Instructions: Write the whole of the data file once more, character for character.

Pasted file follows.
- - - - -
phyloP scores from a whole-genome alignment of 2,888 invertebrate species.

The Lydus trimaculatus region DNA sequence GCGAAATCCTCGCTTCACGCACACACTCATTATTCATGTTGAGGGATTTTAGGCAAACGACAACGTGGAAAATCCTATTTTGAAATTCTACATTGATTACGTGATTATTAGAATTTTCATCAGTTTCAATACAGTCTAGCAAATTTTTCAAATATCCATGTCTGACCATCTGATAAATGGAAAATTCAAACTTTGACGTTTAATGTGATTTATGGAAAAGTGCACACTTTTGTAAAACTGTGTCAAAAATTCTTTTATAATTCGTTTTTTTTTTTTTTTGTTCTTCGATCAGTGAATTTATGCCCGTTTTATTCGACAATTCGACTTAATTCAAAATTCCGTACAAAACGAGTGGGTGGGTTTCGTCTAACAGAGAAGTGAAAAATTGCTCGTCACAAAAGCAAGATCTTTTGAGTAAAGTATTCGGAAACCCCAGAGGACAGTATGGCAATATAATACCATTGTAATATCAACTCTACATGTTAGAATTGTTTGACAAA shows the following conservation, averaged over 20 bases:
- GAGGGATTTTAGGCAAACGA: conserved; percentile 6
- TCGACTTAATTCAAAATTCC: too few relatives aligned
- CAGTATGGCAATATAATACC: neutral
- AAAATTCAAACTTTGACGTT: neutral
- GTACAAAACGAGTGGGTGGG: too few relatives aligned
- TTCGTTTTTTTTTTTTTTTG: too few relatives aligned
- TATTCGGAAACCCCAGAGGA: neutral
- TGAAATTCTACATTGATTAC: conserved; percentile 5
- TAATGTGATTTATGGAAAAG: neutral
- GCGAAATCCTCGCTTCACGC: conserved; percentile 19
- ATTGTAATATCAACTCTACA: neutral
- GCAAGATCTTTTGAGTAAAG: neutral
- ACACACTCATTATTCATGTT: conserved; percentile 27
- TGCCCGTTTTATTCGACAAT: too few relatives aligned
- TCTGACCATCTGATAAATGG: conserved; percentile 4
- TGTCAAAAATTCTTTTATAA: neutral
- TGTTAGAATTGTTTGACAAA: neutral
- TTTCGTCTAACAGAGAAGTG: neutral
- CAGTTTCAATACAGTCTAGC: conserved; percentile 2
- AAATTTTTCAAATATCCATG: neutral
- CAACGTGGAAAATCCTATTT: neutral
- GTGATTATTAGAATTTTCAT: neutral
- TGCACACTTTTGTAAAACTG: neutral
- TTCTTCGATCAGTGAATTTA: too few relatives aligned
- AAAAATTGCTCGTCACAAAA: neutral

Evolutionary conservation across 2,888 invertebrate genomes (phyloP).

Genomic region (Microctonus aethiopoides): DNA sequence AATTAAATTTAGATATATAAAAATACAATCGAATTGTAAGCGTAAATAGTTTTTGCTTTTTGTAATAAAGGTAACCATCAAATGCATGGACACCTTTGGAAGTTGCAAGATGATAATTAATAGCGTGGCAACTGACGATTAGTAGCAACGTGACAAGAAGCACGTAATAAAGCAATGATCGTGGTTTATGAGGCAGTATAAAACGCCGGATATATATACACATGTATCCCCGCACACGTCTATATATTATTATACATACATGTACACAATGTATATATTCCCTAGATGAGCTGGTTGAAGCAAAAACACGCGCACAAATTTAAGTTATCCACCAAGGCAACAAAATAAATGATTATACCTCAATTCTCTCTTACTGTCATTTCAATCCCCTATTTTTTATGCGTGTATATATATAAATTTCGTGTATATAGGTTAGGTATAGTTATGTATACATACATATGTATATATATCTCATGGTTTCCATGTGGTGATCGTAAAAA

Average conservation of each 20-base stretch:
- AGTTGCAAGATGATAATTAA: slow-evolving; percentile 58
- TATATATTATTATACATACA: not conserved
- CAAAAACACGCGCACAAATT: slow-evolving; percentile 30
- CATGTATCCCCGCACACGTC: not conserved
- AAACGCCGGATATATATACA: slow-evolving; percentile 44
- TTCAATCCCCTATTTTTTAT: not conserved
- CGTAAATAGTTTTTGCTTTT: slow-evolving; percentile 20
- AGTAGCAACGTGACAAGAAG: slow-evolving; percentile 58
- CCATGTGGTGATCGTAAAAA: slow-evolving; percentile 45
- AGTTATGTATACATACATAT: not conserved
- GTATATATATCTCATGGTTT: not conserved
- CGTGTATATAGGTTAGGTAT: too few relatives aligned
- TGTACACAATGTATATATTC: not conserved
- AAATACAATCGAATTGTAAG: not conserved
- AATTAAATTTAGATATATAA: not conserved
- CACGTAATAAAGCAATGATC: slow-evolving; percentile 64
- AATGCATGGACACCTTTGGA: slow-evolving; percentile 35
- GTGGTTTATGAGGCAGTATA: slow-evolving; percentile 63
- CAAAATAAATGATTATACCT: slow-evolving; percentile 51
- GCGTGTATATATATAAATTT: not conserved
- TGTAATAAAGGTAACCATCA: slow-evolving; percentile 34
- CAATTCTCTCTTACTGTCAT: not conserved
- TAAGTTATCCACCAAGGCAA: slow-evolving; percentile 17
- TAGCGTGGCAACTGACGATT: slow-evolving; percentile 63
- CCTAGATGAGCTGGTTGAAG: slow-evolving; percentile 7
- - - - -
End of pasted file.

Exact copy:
phyloP scores from a whole-genome alignment of 2,888 invertebrate species.

The Lydus trimaculatus region DNA sequence GCGAAATCCTCGCTTCACGCACACACTCATTATTCATGTTGAGGGATTTTAGGCAAACGACAACGTGGAAAATCCTATTTTGAAATTCTACATTGATTACGTGATTATTAGAATTTTCATCAGTTTCAATACAGTCTAGCAAATTTTTCAAATATCCATGTCTGACCATCTGATAAATGGAAAATTCAAACTTTGACGTTTAATGTGATTTATGGAAAAGTGCACACTTTTGTAAAACTGTGTCAAAAATTCTTTTATAATTCGTTTTTTTTTTTTTTTGTTCTTCGATCAGTGAATTTATGCCCGTTTTATTCGACAATTCGACTTAATTCAAAATTCCGTACAAAACGAGTGGGTGGGTTTCGTCTAACAGAGAAGTGAAAAATTGCTCGTCACAAAAGCAAGATCTTTTGAGTAAAGTATTCGGAAACCCCAGAGGACAGTATGGCAATATAATACCATTGTAATATCAACTCTACATGTTAGAATTGTTTGACAAA shows the following conservation, averaged over 20 bases:
- GAGGGATTTTAGGCAAACGA: conserved; percentile 6
- TCGACTTAATTCAAAATTCC: too few relatives aligned
- CAGTATGGCAATATAATACC: neutral
- AAAATTCAAACTTTGACGTT: neutral
- GTACAAAACGAGTGGGTGGG: too few relatives aligned
- TTCGTTTTTTTTTTTTTTTG: too few relatives aligned
- TATTCGGAAACCCCAGAGGA: neutral
- TGAAATTCTACATTGATTAC: conserved; percentile 5
- TAATGTGATTTATGGAAAAG: neutral
- GCGAAATCCTCGCTTCACGC: conserved; percentile 19
- ATTGTAATATCAACTCTACA: neutral
- GCAAGATCTTTTGAGTAAAG: neutral
- ACACACTCATTATTCATGTT: conserved; percentile 27
- TGCCCGTTTTATTCGACAAT: too few relatives aligned
- TCTGACCATCTGATAAATGG: conserved; percentile 4
- TGTCAAAAATTCTTTTATAA: neutral
- TGTTAGAATTGTTTGACAAA: neutral
- TTTCGTCTAACAGAGAAGTG: neutral
- CAGTTTCAATACAGTCTAGC: conserved; percentile 2
- AAATTTTTCAAATATCCATG: neutral
- CAACGTGGAAAATCCTATTT: neutral
- GTGATTATTAGAATTTTCAT: neutral
- TGCACACTTTTGTAAAACTG: neutral
- TTCTTCGATCAGTGAATTTA: too few relatives aligned
- AAAAATTGCTCGTCACAAAA: neutral

Evolutionary conservation across 2,888 invertebrate genomes (phyloP).

Genomic region (Microctonus aethiopoides): DNA sequence AATTAAATTTAGATATATAAAAATACAATCGAATTGTAAGCGTAAATAGTTTTTGCTTTTTGTAATAAAGGTAACCATCAAATGCATGGACACCTTTGGAAGTTGCAAGATGATAATTAATAGCGTGGCAACTGACGATTAGTAGCAACGTGACAAGAAGCACGTAATAAAGCAATGATCGTGGTTTATGAGGCAGTATAAAACGCCGGATATATATACACATGTATCCCCGCACACGTCTATATATTATTATACATACATGTACACAATGTATATATTCCCTAGATGAGCTGGTTGAAGCAAAAACACGCGCACAAATTTAAGTTATCCACCAAGGCAACAAAATAAATGATTATACCTCAATTCTCTCTTACTGTCATTTCAATCCCCTATTTTTTATGCGTGTATATATATAAATTTCGTGTATATAGGTTAGGTATAGTTATGTATACATACATATGTATATATATCTCATGGTTTCCATGTGGTGATCGTAAAAA

Average conservation of each 20-base stretch:
- AGTTGCAAGATGATAATTAA: slow-evolving; percentile 58
- TATATATTATTATACATACA: not conserved
- CAAAAACACGCGCACAAATT: slow-evolving; percentile 30
- CATGTATCCCCGCACACGTC: not conserved
- AAACGCCGGATATATATACA: slow-evolving; percentile 44
- TTCAATCCCCTATTTTTTAT: not conserved
- CGTAAATAGTTTTTGCTTTT: slow-evolving; percentile 20
- AGTAGCAACGTGACAAGAAG: slow-evolving; percentile 58
- CCATGTGGTGATCGTAAAAA: slow-evolving; percentile 45
- AGTTATGTATACATACATAT: not conserved
- GTATATATATCTCATGGTTT: not conserved
- CGTGTATATAGGTTAGGTAT: too few relatives aligned
- TGTACACAATGTATATATTC: not conserved
- AAATACAATCGAATTGTAAG: not conserved
- AATTAAATTTAGATATATAA: not conserved
- CACGTAATAAAGCAATGATC: slow-evolving; percentile 64
- AATGCATGGACACCTTTGGA: slow-evolving; percentile 35
- GTGGTTTATGAGGCAGTATA: slow-evolving; percentile 63
- CAAAATAAATGATTATACCT: slow-evolving; percentile 51
- GCGTGTATATATATAAATTT: not conserved
- TGTAATAAAGGTAACCATCA: slow-evolving; percentile 34
- CAATTCTCTCTTACTGTCAT: not conserved
- TAAGTTATCCACCAAGGCAA: slow-evolving; percentile 17
- TAGCGTGGCAACTGACGATT: slow-evolving; percentile 63
- CCTAGATGAGCTGGTTGAAG: slow-evolving; percentile 7